Author Topic: Long Range Reflection - Issues?  (Read 695 times)


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Long Range Reflection - Issues?
« on: November 03, 2014, 01:59:52 PM »

I have been successfully using my first Heliostat mirror across our valley in Heidelberg. The distance is 560m. It worked well over a couple of hours after having done the necessary upgrade from the Uno to the Mega to get enough precision on the sun calculation. If you know a little german you can follow my presetation of the mirror at the maker faire in hannover here:

Now I gave some thought to building a second version of the mirror which is weather proof, solar powered and remote controlled to let it stand in someones garden for a whole year. Ahead of investing into all of the additional hardware I need (expensive pieces is the solar panel, battery and regulator and the xbees for wireless controll) i thought abut the size of this thing that would be right.

Remembering that the sun is half a degree in diameter I calculated how much a ray from the left side of the sun vs. from the right side of the sun would be veering left or right after the reflection. To my horror I cam up with 5 meters of deviation via this effect. This means a mirror of half a square meter would have some of its light spread across around 15 square meters. In average the light intensity would be down by a factor of 30! that would explain why the light entering my living room window of 2x3 meters was not as bright anymore.

I want to calculate more details here but do you have the same experience? Or is most of the light still coming in in the center of the spot I'm aiming at?

I was first worried that a mirror that is not completely flat would be a big problem. But given that the light of the sun could come in with up to .5 degree angle any deviation that is less then a tenth of a degree would be not that big of a problem - so an optical mirror used in video projection is not really required for a heliostat.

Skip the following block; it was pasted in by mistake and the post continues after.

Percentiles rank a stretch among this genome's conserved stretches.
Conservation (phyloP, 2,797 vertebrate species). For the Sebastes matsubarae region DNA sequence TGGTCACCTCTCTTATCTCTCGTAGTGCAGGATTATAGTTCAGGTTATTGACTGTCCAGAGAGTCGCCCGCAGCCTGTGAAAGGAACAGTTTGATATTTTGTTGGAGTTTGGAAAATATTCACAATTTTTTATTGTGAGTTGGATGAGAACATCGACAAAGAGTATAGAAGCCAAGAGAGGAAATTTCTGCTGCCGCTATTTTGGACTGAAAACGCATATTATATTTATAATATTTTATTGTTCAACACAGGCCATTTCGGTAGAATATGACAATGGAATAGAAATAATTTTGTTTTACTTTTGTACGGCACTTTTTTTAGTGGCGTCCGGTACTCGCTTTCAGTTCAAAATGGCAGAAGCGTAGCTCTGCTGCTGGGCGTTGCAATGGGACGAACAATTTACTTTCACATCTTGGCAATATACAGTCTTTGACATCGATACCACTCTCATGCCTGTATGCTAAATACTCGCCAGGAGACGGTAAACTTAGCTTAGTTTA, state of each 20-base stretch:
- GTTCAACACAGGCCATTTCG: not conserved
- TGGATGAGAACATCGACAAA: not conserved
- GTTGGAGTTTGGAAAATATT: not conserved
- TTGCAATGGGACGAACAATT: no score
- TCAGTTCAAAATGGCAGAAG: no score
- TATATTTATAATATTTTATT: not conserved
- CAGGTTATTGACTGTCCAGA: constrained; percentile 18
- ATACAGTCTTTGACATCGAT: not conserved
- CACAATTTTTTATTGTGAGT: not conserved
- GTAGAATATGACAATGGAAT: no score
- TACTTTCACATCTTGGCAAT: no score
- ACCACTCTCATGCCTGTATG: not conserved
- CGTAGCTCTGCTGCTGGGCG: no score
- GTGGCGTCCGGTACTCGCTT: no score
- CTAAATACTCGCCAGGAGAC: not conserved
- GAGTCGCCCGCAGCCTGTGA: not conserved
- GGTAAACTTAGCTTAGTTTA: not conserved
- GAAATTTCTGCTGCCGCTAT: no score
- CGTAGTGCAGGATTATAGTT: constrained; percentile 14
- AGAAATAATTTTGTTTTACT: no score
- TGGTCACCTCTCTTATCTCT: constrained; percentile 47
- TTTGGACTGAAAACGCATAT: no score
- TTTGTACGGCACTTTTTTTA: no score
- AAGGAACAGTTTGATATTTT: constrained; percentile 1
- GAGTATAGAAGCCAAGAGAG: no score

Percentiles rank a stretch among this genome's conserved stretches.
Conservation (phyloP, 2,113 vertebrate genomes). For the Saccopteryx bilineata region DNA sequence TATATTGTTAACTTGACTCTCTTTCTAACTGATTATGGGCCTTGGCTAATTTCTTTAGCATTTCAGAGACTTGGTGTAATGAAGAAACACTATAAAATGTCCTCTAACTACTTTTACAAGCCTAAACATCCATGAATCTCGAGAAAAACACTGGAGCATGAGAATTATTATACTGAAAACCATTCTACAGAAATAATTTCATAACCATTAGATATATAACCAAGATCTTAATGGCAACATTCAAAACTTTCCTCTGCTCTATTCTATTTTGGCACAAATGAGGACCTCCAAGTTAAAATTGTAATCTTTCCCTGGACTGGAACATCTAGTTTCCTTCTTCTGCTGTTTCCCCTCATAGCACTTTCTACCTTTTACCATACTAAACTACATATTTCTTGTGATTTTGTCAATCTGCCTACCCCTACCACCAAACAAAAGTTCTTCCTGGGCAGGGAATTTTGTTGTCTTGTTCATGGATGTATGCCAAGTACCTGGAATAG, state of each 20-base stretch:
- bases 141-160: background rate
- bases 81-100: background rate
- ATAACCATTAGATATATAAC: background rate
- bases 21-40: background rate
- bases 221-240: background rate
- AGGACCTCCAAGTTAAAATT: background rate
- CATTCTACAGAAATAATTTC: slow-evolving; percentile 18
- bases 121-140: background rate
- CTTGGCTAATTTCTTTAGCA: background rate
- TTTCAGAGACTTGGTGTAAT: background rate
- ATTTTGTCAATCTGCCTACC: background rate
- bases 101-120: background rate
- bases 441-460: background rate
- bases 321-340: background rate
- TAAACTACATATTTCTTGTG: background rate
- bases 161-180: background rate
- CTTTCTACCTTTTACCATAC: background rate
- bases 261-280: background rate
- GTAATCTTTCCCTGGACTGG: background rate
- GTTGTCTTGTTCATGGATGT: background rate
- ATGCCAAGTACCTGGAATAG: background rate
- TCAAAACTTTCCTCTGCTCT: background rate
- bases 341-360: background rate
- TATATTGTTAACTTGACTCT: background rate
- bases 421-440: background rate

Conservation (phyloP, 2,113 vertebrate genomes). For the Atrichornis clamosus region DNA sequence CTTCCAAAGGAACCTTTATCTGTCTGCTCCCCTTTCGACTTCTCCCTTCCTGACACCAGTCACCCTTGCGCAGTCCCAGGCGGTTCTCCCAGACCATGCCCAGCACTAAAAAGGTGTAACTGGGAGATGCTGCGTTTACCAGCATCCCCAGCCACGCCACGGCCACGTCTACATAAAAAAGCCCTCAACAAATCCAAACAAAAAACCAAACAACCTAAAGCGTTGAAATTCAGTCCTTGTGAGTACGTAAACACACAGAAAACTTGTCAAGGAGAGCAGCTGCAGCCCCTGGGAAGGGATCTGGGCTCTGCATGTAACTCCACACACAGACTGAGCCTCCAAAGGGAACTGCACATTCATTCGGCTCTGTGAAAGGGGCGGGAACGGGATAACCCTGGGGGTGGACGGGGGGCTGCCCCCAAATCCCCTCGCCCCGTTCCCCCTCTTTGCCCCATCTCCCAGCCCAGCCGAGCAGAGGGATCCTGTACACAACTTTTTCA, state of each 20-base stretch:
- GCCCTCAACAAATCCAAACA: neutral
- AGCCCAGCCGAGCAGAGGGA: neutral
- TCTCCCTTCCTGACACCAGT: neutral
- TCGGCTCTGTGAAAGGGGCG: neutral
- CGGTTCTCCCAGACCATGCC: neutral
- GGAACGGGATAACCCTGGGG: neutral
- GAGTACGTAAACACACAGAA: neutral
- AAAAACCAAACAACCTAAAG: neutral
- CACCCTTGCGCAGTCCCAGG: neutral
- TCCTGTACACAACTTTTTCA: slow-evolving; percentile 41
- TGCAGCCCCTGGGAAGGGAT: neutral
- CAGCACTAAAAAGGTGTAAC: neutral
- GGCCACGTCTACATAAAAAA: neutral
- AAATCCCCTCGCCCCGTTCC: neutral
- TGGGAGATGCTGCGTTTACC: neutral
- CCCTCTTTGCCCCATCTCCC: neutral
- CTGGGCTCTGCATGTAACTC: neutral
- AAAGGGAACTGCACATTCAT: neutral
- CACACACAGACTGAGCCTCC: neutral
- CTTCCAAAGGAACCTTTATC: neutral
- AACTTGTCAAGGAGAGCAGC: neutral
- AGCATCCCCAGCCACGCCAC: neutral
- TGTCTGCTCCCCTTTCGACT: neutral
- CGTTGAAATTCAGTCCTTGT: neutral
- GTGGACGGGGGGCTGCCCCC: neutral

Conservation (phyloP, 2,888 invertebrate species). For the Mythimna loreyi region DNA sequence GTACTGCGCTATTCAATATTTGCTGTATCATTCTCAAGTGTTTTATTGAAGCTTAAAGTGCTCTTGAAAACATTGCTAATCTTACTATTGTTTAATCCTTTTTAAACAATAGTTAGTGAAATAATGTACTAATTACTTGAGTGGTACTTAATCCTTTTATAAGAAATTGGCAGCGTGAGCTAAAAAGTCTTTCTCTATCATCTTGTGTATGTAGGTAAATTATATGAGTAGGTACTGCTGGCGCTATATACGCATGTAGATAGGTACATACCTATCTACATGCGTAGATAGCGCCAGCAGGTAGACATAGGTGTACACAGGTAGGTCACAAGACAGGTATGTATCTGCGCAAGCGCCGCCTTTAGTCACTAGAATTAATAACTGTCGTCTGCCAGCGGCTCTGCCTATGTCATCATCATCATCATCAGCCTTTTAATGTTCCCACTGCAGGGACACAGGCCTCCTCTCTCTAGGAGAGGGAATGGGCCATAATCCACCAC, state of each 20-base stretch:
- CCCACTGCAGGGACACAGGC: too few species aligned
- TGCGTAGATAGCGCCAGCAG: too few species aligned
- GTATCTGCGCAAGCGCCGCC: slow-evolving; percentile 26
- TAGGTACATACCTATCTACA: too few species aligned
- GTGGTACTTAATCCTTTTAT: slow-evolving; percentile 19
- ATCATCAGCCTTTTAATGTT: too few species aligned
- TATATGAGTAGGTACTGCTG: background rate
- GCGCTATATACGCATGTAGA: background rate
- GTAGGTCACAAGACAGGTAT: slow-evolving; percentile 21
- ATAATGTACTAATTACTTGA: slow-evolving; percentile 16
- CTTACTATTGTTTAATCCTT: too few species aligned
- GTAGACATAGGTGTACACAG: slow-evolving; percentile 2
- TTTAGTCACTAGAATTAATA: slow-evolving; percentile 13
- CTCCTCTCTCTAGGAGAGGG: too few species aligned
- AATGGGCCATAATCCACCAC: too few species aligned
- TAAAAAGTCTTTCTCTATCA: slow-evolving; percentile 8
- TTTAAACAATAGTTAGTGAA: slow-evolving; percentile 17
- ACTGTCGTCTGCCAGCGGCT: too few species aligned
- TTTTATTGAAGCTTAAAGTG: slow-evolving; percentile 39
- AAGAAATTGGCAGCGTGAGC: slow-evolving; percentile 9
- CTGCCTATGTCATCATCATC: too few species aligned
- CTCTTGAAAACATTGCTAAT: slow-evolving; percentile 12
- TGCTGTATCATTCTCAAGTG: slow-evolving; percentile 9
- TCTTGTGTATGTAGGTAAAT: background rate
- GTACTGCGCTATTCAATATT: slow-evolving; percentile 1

Regards, Marcus from Heidelberg


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Re: Long Range Reflection - Issues?
« Reply #1 on: November 05, 2014, 06:03:00 AM »
That's really cool! I wish I could speak German now. :) The heliostat is the third presentation in the video more towards the end of it for anyone else who wants to see Marcus's heliostat.

Wait did you just say 560 meters! That's pretty impressive. Are you using all of the Arduino Sun Harvester program that I wrote, or just parts of it?

Yes the size of the reflection will basically get bigger as it gets further away from the heliostat. The energy from it will also thus be more spread out. You can experiment with this just by taking a mirror outside on a sunny day and seeing how the size of the reflection gets bigger as you shine it on objects that are further away.

I know that some (maybe all) of the large commercial heliostat arrays will actually add a slight bend in the mirror to turn it into a parabolic shape. This helps refocus the light coming from the sun so that it can go a further distance without spreading out.

Naturally, you want to be careful when you do this though because focused light can potentially get things hot enough to ignite!